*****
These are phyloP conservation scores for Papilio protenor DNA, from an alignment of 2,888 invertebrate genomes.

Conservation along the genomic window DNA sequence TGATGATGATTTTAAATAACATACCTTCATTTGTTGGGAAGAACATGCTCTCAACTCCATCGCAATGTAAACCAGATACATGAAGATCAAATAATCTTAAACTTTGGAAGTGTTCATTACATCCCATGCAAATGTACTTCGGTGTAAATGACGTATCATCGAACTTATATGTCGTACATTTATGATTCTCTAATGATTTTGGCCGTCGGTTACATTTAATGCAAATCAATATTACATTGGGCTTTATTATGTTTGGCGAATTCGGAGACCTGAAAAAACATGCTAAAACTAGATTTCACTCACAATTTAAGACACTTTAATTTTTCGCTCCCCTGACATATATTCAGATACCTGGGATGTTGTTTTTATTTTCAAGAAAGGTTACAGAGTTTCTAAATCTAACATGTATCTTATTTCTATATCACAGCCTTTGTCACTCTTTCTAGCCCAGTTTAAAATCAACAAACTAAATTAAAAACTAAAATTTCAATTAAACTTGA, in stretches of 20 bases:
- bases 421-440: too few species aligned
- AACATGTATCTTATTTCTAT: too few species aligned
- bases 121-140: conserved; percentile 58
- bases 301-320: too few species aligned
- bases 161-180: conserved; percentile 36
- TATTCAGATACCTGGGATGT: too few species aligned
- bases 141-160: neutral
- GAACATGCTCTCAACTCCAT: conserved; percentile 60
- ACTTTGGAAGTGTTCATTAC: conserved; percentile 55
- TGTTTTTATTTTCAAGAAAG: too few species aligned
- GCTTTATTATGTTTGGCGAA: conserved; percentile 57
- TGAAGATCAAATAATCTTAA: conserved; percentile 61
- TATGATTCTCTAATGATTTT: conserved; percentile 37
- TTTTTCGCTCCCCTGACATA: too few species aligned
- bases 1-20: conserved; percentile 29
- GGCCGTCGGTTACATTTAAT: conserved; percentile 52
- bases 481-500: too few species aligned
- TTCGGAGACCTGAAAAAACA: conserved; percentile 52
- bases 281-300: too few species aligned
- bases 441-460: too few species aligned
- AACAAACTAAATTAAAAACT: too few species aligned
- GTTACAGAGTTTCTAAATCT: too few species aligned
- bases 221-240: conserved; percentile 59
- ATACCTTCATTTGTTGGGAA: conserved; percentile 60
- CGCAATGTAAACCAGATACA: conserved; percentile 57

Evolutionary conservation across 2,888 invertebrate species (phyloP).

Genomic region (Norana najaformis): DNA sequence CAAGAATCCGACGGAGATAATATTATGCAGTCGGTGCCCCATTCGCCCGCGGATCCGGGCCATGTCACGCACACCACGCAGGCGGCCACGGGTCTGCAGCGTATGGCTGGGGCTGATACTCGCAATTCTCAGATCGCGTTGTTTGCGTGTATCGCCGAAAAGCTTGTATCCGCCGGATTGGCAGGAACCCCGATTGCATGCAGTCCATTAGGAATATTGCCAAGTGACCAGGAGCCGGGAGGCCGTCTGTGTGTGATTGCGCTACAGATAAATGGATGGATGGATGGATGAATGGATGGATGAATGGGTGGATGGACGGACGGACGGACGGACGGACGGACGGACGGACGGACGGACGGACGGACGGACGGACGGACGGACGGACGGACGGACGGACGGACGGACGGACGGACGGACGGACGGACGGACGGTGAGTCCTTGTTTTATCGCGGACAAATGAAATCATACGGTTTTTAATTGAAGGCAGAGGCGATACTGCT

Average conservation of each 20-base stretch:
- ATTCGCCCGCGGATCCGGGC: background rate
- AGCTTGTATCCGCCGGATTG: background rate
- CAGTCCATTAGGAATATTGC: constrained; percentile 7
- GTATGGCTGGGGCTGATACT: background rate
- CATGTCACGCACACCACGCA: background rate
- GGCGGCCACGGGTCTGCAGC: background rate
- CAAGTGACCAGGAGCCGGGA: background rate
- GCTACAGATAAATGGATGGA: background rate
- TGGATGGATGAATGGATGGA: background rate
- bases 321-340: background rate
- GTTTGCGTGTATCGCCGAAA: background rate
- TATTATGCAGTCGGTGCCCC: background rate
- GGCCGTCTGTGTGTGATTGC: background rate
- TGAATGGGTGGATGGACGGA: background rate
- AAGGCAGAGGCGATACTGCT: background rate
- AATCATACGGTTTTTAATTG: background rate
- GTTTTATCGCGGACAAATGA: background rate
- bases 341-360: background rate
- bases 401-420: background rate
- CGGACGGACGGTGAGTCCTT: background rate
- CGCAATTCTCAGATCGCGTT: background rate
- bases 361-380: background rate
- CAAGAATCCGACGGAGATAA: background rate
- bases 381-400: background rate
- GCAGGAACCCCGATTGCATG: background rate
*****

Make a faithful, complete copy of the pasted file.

These are phyloP conservation scores for Papilio protenor DNA, from an alignment of 2,888 invertebrate genomes.

Conservation along the genomic window DNA sequence TGATGATGATTTTAAATAACATACCTTCATTTGTTGGGAAGAACATGCTCTCAACTCCATCGCAATGTAAACCAGATACATGAAGATCAAATAATCTTAAACTTTGGAAGTGTTCATTACATCCCATGCAAATGTACTTCGGTGTAAATGACGTATCATCGAACTTATATGTCGTACATTTATGATTCTCTAATGATTTTGGCCGTCGGTTACATTTAATGCAAATCAATATTACATTGGGCTTTATTATGTTTGGCGAATTCGGAGACCTGAAAAAACATGCTAAAACTAGATTTCACTCACAATTTAAGACACTTTAATTTTTCGCTCCCCTGACATATATTCAGATACCTGGGATGTTGTTTTTATTTTCAAGAAAGGTTACAGAGTTTCTAAATCTAACATGTATCTTATTTCTATATCACAGCCTTTGTCACTCTTTCTAGCCCAGTTTAAAATCAACAAACTAAATTAAAAACTAAAATTTCAATTAAACTTGA, in stretches of 20 bases:
- bases 421-440: too few species aligned
- AACATGTATCTTATTTCTAT: too few species aligned
- bases 121-140: conserved; percentile 58
- bases 301-320: too few species aligned
- bases 161-180: conserved; percentile 36
- TATTCAGATACCTGGGATGT: too few species aligned
- bases 141-160: neutral
- GAACATGCTCTCAACTCCAT: conserved; percentile 60
- ACTTTGGAAGTGTTCATTAC: conserved; percentile 55
- TGTTTTTATTTTCAAGAAAG: too few species aligned
- GCTTTATTATGTTTGGCGAA: conserved; percentile 57
- TGAAGATCAAATAATCTTAA: conserved; percentile 61
- TATGATTCTCTAATGATTTT: conserved; percentile 37
- TTTTTCGCTCCCCTGACATA: too few species aligned
- bases 1-20: conserved; percentile 29
- GGCCGTCGGTTACATTTAAT: conserved; percentile 52
- bases 481-500: too few species aligned
- TTCGGAGACCTGAAAAAACA: conserved; percentile 52
- bases 281-300: too few species aligned
- bases 441-460: too few species aligned
- AACAAACTAAATTAAAAACT: too few species aligned
- GTTACAGAGTTTCTAAATCT: too few species aligned
- bases 221-240: conserved; percentile 59
- ATACCTTCATTTGTTGGGAA: conserved; percentile 60
- CGCAATGTAAACCAGATACA: conserved; percentile 57

Evolutionary conservation across 2,888 invertebrate species (phyloP).

Genomic region (Norana najaformis): DNA sequence CAAGAATCCGACGGAGATAATATTATGCAGTCGGTGCCCCATTCGCCCGCGGATCCGGGCCATGTCACGCACACCACGCAGGCGGCCACGGGTCTGCAGCGTATGGCTGGGGCTGATACTCGCAATTCTCAGATCGCGTTGTTTGCGTGTATCGCCGAAAAGCTTGTATCCGCCGGATTGGCAGGAACCCCGATTGCATGCAGTCCATTAGGAATATTGCCAAGTGACCAGGAGCCGGGAGGCCGTCTGTGTGTGATTGCGCTACAGATAAATGGATGGATGGATGGATGAATGGATGGATGAATGGGTGGATGGACGGACGGACGGACGGACGGACGGACGGACGGACGGACGGACGGACGGACGGACGGACGGACGGACGGACGGACGGACGGACGGACGGACGGACGGACGGACGGACGGACGGACGGTGAGTCCTTGTTTTATCGCGGACAAATGAAATCATACGGTTTTTAATTGAAGGCAGAGGCGATACTGCT

Average conservation of each 20-base stretch:
- ATTCGCCCGCGGATCCGGGC: background rate
- AGCTTGTATCCGCCGGATTG: background rate
- CAGTCCATTAGGAATATTGC: constrained; percentile 7
- GTATGGCTGGGGCTGATACT: background rate
- CATGTCACGCACACCACGCA: background rate
- GGCGGCCACGGGTCTGCAGC: background rate
- CAAGTGACCAGGAGCCGGGA: background rate
- GCTACAGATAAATGGATGGA: background rate
- TGGATGGATGAATGGATGGA: background rate
- bases 321-340: background rate
- GTTTGCGTGTATCGCCGAAA: background rate
- TATTATGCAGTCGGTGCCCC: background rate
- GGCCGTCTGTGTGTGATTGC: background rate
- TGAATGGGTGGATGGACGGA: background rate
- AAGGCAGAGGCGATACTGCT: background rate
- AATCATACGGTTTTTAATTG: background rate
- GTTTTATCGCGGACAAATGA: background rate
- bases 341-360: background rate
- bases 401-420: background rate
- CGGACGGACGGTGAGTCCTT: background rate
- CGCAATTCTCAGATCGCGTT: background rate
- bases 361-380: background rate
- CAAGAATCCGACGGAGATAA: background rate
- bases 381-400: background rate
- GCAGGAACCCCGATTGCATG: background rate